My new book, The Far Shore: Indie Games, Superbrothers, and the Making of JETT, is officially out in Canada today. (It comes out everywhere else on November 30th.)
It’s a book about independent videogames (and one independent videogame in particular) in the broader context of the independent arts. And, fittingly, it was published by an indie press — a legendary one, Coach House.
Because Coach House is an indie — and because they actually print their own books — and because I live a fifteen minute walk from the Coach House, and my office is around the corner… I actually got to see how it was made. (Indeed, I got to bind and trim a few copies myself!)
Here is the Coach House, in all its glory. Literally a coach house (like, a Victorian-era garage: the place to keep your horses) in bpNichol Lane, an alley on the campus of the University of Toronto, about a three minute walk from where I work.
In the case of this book, publishing with an indie wasn’t only a fitting or personally satisfying or cool choice. It was also literally the only way that this book could have been made.
The book industry is in the midst of a huge supply-side disruption. Most notably, there is a big paper shortage. This would have caused a huge, possibly fatal headache for The Far Shore, which we always intended to turn around quickly, so that it followed the release of the game as quickly as humanly possible.
Given that the big presses are having to wait until March or April to print their current titles, I could easily have found myself with a book that was stale before it was even out. But not with Coach House — who are not only a publisher, and not only a printer… but a publisher/printer with a massive stock of their own paper!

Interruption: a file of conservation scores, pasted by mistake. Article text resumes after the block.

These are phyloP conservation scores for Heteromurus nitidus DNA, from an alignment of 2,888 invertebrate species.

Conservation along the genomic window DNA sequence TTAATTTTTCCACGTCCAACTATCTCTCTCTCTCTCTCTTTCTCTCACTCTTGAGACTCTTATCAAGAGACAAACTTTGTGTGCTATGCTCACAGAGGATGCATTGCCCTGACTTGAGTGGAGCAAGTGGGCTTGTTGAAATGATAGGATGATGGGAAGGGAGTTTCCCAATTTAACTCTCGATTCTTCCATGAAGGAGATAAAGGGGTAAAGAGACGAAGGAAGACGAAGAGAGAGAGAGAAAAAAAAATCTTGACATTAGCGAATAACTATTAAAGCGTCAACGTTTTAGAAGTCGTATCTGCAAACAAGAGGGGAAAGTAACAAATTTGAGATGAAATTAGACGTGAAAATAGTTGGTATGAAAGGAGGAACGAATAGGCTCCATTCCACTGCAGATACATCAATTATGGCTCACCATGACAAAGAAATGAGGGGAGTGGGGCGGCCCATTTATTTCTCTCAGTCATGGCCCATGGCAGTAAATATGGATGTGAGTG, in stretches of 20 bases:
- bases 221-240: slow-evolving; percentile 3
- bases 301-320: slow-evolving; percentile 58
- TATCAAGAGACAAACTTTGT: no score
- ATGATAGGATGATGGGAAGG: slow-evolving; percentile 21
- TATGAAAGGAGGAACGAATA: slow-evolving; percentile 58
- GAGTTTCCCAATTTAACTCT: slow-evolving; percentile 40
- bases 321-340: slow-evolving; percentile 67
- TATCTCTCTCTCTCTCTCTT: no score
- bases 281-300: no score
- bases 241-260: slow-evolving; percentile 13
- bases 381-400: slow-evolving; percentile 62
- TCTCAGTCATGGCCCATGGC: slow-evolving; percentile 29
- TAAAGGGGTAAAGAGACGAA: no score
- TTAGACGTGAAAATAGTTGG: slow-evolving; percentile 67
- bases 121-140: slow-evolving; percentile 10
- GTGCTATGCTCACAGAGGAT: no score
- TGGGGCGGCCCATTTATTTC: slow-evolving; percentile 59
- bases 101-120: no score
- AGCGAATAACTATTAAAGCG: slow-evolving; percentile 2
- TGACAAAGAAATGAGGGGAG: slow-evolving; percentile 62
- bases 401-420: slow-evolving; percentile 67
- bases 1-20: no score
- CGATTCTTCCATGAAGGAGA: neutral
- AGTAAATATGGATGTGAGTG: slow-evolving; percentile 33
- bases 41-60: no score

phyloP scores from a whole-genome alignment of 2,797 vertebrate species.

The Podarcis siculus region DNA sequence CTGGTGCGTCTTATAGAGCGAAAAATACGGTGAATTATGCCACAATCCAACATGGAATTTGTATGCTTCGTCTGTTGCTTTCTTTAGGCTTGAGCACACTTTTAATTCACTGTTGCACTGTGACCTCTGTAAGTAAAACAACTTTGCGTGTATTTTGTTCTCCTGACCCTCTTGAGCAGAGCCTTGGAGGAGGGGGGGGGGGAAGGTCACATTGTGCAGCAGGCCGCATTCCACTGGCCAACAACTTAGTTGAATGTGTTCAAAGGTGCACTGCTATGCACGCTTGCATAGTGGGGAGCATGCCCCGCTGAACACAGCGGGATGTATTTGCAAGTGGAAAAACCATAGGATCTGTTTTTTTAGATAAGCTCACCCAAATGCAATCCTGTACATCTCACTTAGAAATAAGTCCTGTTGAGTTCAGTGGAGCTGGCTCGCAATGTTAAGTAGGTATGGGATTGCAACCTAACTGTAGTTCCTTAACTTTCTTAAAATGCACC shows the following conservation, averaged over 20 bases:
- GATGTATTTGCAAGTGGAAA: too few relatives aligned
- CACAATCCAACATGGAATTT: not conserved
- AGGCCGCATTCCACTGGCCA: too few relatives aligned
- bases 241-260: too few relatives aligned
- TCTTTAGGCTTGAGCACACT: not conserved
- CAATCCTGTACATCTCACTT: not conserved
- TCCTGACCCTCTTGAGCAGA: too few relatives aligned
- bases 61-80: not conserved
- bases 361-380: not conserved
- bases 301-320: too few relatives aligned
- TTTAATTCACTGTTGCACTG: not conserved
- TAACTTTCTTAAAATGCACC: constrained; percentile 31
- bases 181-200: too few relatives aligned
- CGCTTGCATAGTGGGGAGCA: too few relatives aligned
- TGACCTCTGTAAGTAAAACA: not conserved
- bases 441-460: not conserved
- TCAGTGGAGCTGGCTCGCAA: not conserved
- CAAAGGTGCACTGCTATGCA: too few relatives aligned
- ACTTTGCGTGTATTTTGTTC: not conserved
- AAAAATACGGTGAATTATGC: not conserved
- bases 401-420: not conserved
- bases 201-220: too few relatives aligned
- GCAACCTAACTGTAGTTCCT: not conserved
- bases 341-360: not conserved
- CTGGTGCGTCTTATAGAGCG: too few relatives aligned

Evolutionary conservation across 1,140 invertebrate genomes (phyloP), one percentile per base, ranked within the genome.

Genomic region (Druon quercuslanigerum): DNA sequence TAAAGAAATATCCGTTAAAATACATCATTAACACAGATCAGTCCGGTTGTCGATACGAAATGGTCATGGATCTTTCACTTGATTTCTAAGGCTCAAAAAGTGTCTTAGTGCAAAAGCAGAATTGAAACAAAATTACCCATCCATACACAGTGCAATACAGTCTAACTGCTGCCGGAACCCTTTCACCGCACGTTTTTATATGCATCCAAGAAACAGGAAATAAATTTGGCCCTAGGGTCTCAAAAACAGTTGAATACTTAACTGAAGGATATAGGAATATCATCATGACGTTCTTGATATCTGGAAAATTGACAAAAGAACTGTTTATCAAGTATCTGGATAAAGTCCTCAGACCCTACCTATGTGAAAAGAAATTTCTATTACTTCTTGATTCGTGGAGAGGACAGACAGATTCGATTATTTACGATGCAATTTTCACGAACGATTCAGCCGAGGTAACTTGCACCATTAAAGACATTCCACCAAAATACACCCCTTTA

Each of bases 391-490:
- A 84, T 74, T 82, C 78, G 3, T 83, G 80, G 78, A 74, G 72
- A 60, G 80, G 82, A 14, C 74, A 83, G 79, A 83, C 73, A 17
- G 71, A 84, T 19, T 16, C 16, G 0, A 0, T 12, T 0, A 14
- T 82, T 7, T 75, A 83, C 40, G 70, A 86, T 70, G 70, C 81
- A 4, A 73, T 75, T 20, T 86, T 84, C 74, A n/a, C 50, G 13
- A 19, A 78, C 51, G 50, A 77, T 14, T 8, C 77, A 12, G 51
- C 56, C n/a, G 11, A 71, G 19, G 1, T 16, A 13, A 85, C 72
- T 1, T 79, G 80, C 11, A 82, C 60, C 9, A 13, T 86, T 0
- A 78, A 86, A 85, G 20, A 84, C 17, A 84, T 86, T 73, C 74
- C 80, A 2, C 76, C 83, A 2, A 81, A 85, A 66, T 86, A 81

Now let’s reverse perspective from the photo above, looking out from that window into the alley.
Entering the front door, there it is, the printing press that provides Coach House with its logo (nope, it’s not a squid). And to the right, a big stack of boxes of my book.
In the Coach House, work is being done. My book is being made.
Let’s have a look at how.
Step one: grab some of that paper I mentioned, Coach House Zephyr, manufactured in Saint-Jérôme, Québec. This massive stack is the envy of the global publishing industry…
Then it’s time to print it. Here’s the magic happening: vegetable-based ink printed onto bespoke paper on a 1973 Heidelberg KORD offset litho press.
This leaves you with lots and lots of… leaves. Which are then folded on a Baumfolder and gathered by hand.
Resulting in picturesque stacks like the following.
And of course, covers.
Now it’s time to glue the pages (in the right order!) to the covers. Off to the Sulby Auto-Minabinda for binding.
(Captured in somewhat more atmospheric form here.)
What you have now is pretty much the book.
It just needs some trimming. This happens on a Polar-Mohr Eltromat 72 single-knife cutter.
Then the book is done and it’s time to ship it out! For which, labels are handy. (And really, the minimum you’re going to want is 34 copies.)